Development stage of novel digital health interventions for postoperative monitoring: protocol of a systematic review

Kenneth Mclean, Stephen Knight, Thomas M Diehl, Syed Nabeel Zafar, Matt-Mouley Bouamrane, Ewen M Harrison

Research output: Contribution to journalArticlepeer-review

Abstract

Introduction: The postoperative period represents a time where patients are at a high-risk of morbidity, which warrants effective surveillance. While digital health interventions (DHIs) for postoperative monitoring arae promising, a coordinated, standardised, and evidence-based approach regarding their implementation and evaluation is currently lacking. This study aims to identify DHIs implemented and evaluated in postoperative care to highlight research gaps, and assess the readiness for routine implementation.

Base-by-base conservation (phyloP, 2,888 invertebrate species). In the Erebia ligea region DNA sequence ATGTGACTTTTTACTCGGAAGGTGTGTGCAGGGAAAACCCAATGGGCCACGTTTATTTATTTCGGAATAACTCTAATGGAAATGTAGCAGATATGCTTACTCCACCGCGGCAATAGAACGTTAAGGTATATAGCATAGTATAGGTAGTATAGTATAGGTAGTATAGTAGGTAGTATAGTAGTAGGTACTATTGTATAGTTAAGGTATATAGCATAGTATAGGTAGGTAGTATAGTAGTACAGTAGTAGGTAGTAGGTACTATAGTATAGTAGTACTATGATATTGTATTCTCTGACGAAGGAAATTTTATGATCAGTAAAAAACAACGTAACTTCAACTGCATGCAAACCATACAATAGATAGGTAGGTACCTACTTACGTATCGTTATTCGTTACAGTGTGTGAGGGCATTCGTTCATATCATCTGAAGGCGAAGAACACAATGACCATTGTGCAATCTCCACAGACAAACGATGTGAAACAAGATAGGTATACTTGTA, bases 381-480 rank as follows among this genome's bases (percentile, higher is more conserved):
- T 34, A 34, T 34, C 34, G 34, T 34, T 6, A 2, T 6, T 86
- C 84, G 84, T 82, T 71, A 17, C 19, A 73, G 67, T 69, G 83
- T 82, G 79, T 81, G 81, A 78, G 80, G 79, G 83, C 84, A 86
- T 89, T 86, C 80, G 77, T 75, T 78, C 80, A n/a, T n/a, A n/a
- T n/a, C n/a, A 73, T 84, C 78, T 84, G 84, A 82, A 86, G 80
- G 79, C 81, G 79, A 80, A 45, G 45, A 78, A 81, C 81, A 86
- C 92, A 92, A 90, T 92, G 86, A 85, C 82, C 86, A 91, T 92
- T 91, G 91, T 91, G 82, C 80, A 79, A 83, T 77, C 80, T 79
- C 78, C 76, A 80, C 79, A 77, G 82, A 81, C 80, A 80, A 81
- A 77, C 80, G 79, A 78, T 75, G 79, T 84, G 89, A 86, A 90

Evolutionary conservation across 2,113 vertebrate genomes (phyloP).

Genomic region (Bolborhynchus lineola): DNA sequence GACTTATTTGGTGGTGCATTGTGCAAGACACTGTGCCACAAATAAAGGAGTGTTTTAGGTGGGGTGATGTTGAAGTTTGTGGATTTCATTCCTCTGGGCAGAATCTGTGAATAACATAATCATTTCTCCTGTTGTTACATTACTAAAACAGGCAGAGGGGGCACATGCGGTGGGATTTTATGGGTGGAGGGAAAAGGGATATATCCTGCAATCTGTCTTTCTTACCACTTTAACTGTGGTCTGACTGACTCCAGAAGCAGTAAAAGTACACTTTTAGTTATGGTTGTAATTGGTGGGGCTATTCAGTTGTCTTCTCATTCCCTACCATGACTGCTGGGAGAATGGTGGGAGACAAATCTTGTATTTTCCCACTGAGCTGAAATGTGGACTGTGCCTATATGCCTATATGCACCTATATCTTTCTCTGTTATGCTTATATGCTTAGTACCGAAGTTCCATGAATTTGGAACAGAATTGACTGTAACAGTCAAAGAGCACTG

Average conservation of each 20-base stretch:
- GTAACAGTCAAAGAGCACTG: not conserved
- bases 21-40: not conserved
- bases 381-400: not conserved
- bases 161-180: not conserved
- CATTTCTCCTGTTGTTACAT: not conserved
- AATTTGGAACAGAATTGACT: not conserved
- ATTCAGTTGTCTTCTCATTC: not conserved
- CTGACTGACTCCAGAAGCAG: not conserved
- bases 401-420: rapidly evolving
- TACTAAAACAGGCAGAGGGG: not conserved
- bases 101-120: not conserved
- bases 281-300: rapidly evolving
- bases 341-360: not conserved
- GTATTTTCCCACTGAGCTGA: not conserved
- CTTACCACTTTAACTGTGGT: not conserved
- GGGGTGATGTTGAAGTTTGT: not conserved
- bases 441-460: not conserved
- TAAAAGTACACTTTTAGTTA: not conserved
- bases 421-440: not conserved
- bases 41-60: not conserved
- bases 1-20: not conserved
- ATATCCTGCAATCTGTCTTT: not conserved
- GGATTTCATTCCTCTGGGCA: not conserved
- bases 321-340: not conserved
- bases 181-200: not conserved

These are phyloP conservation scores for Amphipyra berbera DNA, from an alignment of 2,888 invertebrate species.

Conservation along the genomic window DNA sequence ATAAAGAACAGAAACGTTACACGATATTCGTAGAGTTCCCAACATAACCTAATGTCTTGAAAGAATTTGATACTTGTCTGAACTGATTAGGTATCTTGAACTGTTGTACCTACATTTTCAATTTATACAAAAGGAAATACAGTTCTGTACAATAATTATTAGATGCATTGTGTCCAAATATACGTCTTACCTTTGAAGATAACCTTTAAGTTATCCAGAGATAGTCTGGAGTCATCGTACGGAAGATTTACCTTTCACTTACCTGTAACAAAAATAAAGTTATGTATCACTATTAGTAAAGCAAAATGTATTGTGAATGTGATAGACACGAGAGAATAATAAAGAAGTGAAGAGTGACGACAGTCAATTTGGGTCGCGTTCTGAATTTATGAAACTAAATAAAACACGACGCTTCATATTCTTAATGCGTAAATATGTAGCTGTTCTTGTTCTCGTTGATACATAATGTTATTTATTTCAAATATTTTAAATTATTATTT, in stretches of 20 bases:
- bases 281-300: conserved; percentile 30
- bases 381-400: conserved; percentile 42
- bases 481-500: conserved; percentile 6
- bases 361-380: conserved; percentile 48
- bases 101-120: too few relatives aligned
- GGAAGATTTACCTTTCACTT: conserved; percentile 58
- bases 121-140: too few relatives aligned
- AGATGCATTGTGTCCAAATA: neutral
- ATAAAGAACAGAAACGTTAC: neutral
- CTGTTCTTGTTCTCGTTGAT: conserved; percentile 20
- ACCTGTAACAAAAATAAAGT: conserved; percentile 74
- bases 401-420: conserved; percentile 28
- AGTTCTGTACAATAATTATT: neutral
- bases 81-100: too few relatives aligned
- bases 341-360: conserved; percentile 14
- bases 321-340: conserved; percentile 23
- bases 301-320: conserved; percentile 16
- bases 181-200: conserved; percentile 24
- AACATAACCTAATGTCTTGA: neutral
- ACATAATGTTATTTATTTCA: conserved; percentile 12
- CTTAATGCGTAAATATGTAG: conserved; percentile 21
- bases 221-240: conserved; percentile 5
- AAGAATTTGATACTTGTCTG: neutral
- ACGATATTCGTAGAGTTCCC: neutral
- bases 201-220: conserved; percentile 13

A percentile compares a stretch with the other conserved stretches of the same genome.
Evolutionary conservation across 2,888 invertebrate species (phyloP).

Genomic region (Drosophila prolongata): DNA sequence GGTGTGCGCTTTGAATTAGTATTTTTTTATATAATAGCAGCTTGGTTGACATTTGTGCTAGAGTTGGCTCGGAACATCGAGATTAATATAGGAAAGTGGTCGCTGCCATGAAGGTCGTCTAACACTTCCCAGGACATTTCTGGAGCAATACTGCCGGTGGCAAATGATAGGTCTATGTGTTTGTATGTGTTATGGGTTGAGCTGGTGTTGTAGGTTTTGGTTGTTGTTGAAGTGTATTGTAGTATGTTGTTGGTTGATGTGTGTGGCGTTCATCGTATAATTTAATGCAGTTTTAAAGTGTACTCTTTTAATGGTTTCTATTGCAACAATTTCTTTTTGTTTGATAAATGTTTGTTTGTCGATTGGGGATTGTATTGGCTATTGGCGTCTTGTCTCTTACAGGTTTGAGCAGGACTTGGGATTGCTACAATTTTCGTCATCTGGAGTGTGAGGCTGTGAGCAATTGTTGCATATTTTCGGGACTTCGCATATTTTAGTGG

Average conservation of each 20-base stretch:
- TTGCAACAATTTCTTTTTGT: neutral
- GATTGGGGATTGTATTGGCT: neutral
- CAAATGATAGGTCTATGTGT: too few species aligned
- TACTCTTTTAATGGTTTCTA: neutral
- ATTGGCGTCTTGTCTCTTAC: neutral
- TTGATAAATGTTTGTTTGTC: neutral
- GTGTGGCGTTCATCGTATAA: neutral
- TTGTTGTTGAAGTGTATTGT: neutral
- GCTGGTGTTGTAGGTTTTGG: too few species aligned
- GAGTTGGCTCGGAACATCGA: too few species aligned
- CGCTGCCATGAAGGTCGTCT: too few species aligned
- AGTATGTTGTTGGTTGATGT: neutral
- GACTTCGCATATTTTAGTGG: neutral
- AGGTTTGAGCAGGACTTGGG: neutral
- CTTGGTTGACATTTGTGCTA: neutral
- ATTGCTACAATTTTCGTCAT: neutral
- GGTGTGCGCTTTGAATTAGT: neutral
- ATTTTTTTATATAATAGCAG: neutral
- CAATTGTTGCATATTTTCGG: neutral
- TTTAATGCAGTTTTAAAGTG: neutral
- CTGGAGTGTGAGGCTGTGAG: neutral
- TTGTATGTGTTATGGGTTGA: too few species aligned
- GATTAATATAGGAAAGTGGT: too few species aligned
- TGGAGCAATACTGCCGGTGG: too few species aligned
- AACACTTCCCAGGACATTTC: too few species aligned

Methods: A systematic review will be conducted in accordance with PRISMA guidelines to identify studies describing the implementation and evaluation of digital health interventions for postoperative monitoring published since 2000 (PROSPERO ID: CRD42021264289). This will encompass the Embase, CINAHL, Cochrane Library, Web of Science, ClinicalTrials.gov databases, and manual search of bibliographies for relevant studies and grey literature. Methodological reporting quality will be evaluated using the IDEAL (Idea, Development, Exploration, Assessment and Long-term follow-up) reporting guideline relevant to the IDEAL stage of the study, and risk of bias assessed using the GRADE framework. Data will be extracted according to the World Health Organisation (WHO) framework for monitoring and evaluating digital health interventions, and a narrative synthesis performed.
Discussion This review will assess the readiness for implementation of DHIs for routine postoperative monitoring, and will include studies describing best practice from service changes already being piloted out of necessity during the COVID-19 pandemic. This will identify interventions with sufficient evidence to progress to the next IDEAL stage, and promote standardised and comprehensive evaluation of future implementational studies.
Original languageEnglish
JournalBritish Medical Journal (BMJ)
DOIs
Publication statusPublished - 4 Mar 2022

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